England outshine gritty but inconsistent West Indies
Even before the England tour commenced, a lot was expected from the new-look West Indies side, especially because of their courageous performance against an ominous Australian team at home. ‘So close but yet so far’ was the term linked with them as on numerous occasions they rose from the ashes, fought like intrepid warriors but didn’t have the final impetus that would power them past the finishing line.
|Match||Winner||Castrol Index Win/Draw Margin||Castrol Index Top Performer|
|1st Test||England||43 points||S Chanderpaul (CI=156)|
|2nd Test||England||65 points||M Samuels (CI=197)|
|3rd Test||Drawn||WI led by 22 points||T Best (CI=174)|
The Test tour of England was no different. The West Indian fans again went through some agonizingly frustrating times as the men from the Caribbean lost the series 2-0 in spite of gritty performances throughout. It was their team’s inconsistency that cost them dearly. They started off disappointingly; being on the back foot for the first three days of the first Test at Lord’s but a strong late resurgence saw them hit back hard. At one point of time, they were down in the dumps and the very next moment, they were the favourites to win the match. They seemed to run out of fuel at the end which brought about their downfall in the opening Test. The staggering fight was followed by a poor display of cricket in the second Test at Nottingham as they lost out by 65 points on the Castrol Index as compared to the 43-point defeat in the first. Just when it seemed that they were down and out, they surprised everyone again with a stoic performance in the third Test which saw them outclass the hosts by 22 points on the Index in a rain-hit third Test at Edgbaston.
Amongst all this, one individual who stood out for the visitors was Marlon Samuels. A fine mix of aggression and mature stroke-play made sure that he ended up as the highest run scorer of the tournament with 386 runs. What made his performance more beautiful was his quick adaptability. Not so long ago, he was playing in the shortest format of the game in the Indian T20 League but he made sure that the gears were changed swiftly in the longest format. Though the visitors lost the second Test, it was a pristine 117-run innings that earned him the best Castrol Index of 197 in the match. Coming in at 63/4, he added an astounding 204 runs for the seventh wicket with skipper Darren Sammy to power them to a respectable total of 370 which once seemed totally out of reach. Being involved in three half-century, one century and one double century partnerships in the series spoke volumes about his maturity.
Sadly, he was neither supported by the top order nor by the bowlers. The bowlers seemed ineffective and, apart from Kemar Roach, the entire bowling line-up looked lacklustre as they couldn’t pick up early wickets. The only time they looked ominous was in the second innings of the first Test when they reduced the hosts to 57/4 defending a target of 191. Their top order flopped throughout and it was their lower-middle order that came to the rescue every time they were in a perilous situation. Although the first two days of the Edgbaston Test were washed out, the men from the Caribbean would have been in huge trouble but for the highest score by a No. 11 batsman and a third-best 10th wicket stand in Tests. Tino Best made a spectacular Castrol Index-topping (174 points) comeback to Test cricket with a brilliant 95-run innings, adding 143 runs with Denesh Ramdin to power the hosts to safety from 283/9 to 426. Incredible performance!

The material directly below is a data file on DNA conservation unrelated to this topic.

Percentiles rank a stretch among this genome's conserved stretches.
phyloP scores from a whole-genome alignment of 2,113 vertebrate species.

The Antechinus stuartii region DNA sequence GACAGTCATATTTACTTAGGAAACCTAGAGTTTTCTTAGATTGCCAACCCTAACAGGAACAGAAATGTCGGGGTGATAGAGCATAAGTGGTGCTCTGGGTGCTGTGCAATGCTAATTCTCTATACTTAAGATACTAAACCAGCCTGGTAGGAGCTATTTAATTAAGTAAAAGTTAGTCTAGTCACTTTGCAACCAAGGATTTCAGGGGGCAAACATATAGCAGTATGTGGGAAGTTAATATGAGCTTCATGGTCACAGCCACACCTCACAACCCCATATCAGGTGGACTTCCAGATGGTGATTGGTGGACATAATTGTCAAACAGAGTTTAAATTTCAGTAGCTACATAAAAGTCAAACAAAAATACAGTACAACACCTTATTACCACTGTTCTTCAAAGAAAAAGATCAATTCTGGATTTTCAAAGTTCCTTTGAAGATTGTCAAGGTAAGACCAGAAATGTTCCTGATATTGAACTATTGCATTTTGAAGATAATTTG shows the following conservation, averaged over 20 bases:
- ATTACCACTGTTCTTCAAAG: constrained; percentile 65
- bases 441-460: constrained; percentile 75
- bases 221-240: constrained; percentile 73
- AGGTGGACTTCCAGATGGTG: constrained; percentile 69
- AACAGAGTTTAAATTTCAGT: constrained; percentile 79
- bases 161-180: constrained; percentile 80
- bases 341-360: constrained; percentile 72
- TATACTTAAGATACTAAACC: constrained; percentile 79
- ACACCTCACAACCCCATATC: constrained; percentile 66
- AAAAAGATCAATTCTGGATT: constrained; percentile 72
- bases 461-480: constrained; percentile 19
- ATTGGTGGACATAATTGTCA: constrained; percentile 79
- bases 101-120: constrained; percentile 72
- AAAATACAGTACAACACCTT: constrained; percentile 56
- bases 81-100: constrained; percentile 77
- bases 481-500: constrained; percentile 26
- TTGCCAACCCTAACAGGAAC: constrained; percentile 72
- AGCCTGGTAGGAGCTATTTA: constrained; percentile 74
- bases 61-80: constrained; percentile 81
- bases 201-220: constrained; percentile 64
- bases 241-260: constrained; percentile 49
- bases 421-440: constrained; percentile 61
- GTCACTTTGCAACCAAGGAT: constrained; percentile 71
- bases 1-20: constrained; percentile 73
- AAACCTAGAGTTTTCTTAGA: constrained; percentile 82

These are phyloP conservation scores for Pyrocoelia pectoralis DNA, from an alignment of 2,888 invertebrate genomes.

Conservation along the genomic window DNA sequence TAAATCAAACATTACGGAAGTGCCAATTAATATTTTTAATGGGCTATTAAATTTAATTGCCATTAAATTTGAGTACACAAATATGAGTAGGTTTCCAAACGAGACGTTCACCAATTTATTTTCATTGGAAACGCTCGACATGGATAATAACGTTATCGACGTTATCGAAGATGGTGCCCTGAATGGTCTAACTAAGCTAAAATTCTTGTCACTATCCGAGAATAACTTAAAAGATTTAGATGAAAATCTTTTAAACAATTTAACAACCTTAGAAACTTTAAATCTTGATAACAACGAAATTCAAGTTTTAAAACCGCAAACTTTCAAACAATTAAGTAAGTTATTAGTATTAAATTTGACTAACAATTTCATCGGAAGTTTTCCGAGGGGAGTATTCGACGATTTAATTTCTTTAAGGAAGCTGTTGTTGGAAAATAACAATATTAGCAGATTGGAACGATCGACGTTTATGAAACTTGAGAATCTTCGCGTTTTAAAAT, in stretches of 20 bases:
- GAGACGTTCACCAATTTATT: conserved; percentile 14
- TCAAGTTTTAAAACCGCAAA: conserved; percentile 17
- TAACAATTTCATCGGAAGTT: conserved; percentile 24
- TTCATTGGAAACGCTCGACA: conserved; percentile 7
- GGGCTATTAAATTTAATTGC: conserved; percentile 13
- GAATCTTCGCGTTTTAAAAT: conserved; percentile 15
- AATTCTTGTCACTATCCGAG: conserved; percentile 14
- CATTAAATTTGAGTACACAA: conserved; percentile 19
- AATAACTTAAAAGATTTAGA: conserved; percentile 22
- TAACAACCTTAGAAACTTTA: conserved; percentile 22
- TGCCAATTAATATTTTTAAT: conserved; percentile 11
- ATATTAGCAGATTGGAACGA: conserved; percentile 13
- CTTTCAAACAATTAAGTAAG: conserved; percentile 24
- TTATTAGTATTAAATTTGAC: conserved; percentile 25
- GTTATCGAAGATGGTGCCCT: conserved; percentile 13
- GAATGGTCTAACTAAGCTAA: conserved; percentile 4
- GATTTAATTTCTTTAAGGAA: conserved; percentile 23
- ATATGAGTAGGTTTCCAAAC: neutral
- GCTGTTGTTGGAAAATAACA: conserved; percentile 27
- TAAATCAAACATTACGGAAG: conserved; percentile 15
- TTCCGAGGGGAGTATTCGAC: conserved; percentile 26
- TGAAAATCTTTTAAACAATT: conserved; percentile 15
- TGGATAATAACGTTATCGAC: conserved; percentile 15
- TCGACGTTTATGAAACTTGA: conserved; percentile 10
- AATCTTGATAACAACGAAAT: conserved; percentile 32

For England, it wasn’t necessarily the perfect outing in the Test series. They were pushed to the brink at Lord’s in the first Test but bounced back well with a comprehensive victory in the second. The biggest positive for them was the resurgence of skipper Andrew Strauss who hit his first century in 18 months. He played a huge part in negating the effect of the new ball which was well utilized by the middle and lower order batsmen. Their first choice seam bowlers, James Anderson and Stuart Broad, were pretty much the heart of the bowling line-up which was evident from the fact that following their absence, the English had the toughest two days in the field in the third Test as they allowed the visitors to post 426 on the board. Ian Bell was an unsung hero of the series. He averaged over a hundred with three crucial half-centuries. Tim Bresnan too proved his all-round worth through significant contributions with the ball and lower down the order with the bat.
All in all, England had that extra bit of oomph in their armoury to turn out as deserved winners. West Indies had the talent which is clearly evident from the Castrol Index of performers – the topper in each of the three matches was a West Indian. But they relied a tad too heavily on individual efforts rather than team. They had the required skill and bravery but as it has been the story so far, they lacked the ability to finish on a winning note.